Information for owners of puppies younger than 4 months.
It’s going to be hard to socialize your puppies before their socialization window closes, so Conditioned Relaxation will be a good thing to focus on, as it’s your best bet for the easiest way to socialize any fears or anxieties your puppy has after the window is closed.
Work hard on your handling:
- Handle your dog’s feet, rubbing between their toes and paw pads and pinching their nails to get them used to the pressure.
- Open your dog’s mouth, running your finger along the outsides, and then insides, of their teeth and gums.
- Play with their ears, massaging the base of their ears, lightly pulling the ears, and sniffing inside to memorize the smell of your puppy’s healthy ears.
- Gently tug on their body and rough them up.
- Mess with their tail, wagging it for them, rubbing the base of the tail, and gently pulling on it.
- Get them used to head pats, since people like to give head pats and dogs hate it.
- Look in their nose and eyes- they should be clear and free of fluid, especially green discharge.
- Lift up the scruff below the collar- if your puppy is well hydrated, it should snap right back when let go.
- Hugs! Gradually increase the length of time and intensity of the hug, and use a restraining hold to get your puppy used to this as well.
- Feel your dog’s heartbeat- on the sternum for smaller puppies, or for larger puppies, gently bring their elbow back, and put your finger on the two ribs just behind where the elbow points. Follow those ribs down and you should be able to feel the heartbeat.
When you find something your dog has trouble with, keep working on it! Small durations, with lots of praise work well, as well as naming the body part and telling them to relax. “This is your paw. Relax.” and then pouring on the praise as you very quickly handle the paw. Gradually increase the length of time of your handling and/or the intensity.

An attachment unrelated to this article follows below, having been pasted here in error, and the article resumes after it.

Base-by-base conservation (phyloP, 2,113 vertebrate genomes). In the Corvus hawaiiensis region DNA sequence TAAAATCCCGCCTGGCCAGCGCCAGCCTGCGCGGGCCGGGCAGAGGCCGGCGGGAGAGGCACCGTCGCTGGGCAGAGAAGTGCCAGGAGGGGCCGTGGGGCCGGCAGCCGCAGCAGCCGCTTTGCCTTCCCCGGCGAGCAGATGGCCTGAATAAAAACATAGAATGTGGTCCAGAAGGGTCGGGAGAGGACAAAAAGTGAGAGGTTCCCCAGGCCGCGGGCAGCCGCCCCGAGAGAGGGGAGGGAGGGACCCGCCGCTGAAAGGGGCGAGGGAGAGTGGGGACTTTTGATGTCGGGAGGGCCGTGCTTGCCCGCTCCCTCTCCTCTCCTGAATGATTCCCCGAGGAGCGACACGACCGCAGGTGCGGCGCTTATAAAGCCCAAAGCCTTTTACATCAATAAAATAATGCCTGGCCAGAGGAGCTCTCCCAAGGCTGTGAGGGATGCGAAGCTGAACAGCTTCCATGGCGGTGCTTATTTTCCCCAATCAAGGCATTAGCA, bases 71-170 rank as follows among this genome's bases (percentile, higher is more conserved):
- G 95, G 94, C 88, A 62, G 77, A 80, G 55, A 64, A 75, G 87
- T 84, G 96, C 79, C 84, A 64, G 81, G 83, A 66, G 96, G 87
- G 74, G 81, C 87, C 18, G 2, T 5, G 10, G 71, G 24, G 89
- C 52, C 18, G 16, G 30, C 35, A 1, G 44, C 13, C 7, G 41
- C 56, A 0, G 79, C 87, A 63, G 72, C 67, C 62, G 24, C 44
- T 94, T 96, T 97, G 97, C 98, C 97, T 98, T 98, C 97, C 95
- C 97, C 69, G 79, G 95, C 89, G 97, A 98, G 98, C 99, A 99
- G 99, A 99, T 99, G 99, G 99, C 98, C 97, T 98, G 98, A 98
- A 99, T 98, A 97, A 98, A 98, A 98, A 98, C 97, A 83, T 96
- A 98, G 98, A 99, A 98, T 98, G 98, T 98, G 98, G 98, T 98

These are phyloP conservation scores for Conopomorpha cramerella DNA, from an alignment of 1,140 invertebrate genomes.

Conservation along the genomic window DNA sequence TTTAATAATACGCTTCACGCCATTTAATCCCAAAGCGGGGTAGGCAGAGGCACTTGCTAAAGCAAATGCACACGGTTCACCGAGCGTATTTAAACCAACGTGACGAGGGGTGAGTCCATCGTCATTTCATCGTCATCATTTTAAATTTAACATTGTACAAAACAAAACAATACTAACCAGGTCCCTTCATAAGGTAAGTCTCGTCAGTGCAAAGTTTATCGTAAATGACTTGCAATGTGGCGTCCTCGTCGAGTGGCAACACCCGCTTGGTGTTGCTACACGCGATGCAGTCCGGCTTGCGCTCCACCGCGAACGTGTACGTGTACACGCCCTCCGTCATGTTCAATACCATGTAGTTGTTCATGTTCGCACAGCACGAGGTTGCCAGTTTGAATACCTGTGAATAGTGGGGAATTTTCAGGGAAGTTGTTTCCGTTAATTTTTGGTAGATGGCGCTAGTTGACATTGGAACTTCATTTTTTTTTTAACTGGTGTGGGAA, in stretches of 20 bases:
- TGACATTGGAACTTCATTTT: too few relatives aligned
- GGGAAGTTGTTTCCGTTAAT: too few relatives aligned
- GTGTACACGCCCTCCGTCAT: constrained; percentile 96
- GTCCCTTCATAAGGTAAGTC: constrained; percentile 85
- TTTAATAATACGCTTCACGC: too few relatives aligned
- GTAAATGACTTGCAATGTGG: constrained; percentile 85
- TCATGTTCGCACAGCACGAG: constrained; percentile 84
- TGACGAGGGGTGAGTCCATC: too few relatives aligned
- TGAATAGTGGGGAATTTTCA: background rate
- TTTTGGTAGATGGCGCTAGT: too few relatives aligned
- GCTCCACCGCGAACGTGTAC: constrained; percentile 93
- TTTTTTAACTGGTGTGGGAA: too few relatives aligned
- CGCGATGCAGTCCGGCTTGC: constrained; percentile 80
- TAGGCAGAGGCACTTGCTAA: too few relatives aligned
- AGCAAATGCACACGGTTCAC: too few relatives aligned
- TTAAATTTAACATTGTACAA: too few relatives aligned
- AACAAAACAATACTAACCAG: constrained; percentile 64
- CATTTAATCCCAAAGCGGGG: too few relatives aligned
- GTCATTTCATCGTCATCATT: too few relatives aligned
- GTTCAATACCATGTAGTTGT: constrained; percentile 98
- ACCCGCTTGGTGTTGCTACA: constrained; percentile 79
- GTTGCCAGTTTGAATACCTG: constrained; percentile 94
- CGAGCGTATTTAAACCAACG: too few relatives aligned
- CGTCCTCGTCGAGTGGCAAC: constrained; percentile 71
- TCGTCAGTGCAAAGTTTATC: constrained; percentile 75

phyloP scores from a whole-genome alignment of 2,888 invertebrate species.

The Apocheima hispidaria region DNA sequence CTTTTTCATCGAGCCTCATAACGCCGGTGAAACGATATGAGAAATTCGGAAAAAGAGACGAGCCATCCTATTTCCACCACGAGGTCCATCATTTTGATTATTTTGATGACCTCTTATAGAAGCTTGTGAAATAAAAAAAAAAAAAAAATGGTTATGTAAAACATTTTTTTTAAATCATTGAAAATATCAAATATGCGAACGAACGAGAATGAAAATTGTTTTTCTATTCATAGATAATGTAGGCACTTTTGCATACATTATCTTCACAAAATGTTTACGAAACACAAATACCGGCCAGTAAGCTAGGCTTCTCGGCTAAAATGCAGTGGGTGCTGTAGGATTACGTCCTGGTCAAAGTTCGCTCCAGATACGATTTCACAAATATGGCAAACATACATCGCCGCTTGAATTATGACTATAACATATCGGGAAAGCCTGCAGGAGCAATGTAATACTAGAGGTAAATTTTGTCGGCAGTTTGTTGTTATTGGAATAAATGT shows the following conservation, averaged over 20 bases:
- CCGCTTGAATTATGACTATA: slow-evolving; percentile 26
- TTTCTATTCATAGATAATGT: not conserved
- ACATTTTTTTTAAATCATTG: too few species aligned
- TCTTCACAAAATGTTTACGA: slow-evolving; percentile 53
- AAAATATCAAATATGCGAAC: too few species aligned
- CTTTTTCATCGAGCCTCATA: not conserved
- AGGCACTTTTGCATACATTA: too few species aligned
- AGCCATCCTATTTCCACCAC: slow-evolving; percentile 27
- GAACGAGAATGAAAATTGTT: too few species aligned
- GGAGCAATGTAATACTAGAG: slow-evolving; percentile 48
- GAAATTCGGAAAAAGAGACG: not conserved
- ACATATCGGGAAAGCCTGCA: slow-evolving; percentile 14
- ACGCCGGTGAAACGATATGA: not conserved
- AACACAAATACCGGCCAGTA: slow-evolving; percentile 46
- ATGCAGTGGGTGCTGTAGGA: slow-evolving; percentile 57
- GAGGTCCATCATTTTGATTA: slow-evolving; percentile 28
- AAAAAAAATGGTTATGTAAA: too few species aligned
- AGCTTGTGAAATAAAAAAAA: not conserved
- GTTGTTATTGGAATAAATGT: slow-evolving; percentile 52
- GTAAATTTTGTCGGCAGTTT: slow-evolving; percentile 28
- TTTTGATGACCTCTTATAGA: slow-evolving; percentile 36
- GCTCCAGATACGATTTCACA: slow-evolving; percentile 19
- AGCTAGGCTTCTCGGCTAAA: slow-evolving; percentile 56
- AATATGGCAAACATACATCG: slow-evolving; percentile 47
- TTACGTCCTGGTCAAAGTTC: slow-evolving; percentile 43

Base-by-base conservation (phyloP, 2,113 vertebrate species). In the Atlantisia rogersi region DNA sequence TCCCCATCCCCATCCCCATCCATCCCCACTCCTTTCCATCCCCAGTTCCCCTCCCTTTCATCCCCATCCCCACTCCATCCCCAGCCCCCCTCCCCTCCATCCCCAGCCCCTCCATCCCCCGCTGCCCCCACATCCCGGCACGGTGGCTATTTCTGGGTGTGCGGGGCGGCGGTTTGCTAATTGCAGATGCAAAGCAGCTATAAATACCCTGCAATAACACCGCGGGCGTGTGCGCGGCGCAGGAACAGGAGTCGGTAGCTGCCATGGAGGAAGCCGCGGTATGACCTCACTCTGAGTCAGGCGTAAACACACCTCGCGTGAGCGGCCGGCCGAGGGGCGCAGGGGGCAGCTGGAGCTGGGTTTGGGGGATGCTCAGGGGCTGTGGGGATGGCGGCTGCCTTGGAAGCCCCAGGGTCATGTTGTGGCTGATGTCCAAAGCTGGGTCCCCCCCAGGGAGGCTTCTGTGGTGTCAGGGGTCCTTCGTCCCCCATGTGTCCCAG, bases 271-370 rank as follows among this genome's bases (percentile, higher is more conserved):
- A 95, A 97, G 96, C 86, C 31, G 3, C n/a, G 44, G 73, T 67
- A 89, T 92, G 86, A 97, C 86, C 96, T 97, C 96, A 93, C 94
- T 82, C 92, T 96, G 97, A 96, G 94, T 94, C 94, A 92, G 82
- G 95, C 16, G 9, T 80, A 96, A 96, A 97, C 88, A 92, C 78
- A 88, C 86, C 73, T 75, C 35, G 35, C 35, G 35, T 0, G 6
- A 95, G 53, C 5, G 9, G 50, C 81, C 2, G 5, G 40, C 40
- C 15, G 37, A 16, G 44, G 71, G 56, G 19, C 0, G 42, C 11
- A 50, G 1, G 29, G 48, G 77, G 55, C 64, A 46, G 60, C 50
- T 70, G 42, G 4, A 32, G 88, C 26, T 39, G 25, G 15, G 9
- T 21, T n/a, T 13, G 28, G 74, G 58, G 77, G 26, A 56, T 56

Remember to use your socialization list and try to get them used to as much as possible. Obviously, this is going to be difficult right now, but do what you can (while remaining safe).
To help your puppy have manners with kids, place your puppy on leash, and tell them to be relaxed. Keep the leash short and be ready to praise. First off, have the kids walk by at a distance, and then gradually shorten the distance until they are going right past the puppy. Increase distance again and ask the kids to jog by, then run. Gradually decrease distance again. Don’t forget to repeat with high-action intensity, having the kids run and jump and skip and scream and wave their arms! (Normally kids have no issues helping with this!). Through all of it, prepare your puppy first by having them relax, and then praise like crazy as they stay relaxed. Feeding treats or then having them play appropriately with the kids can also really help motivation.
The above will also help with jumping up on people, but you can address that by walking into your puppy, as well, when your puppy jumps up on you. This will put your puppy off balance and then you can praise when they drop down to all fours. If your puppy is jumping up, he gets no attention.
Grooming: Get your puppy used to their fur being brushed, being hugs, their paws handled, their nails clipped, their ears handled, and their teeth brushed. Even if you choose to have someone else do these things, by preparing your puppy now, you will help your puppy have a good time instead of being stressed out, and you will make your groomer’s job easier! All of these things have been addressed earlier in the Handling Exercises except for the brushing. So, for brushing, there are lots of brushes out there. Generally most dogs will need brush with bristles and/or one with pins. Watch your dog to see if they have any ticklish spots, and don’t go too fast, or your puppy will think it’s playtime. If your puppy wants to play, have them relax, do a short session, and then go play. Go lightly on the ears and legs and other sensitive areas, and praise abundantly.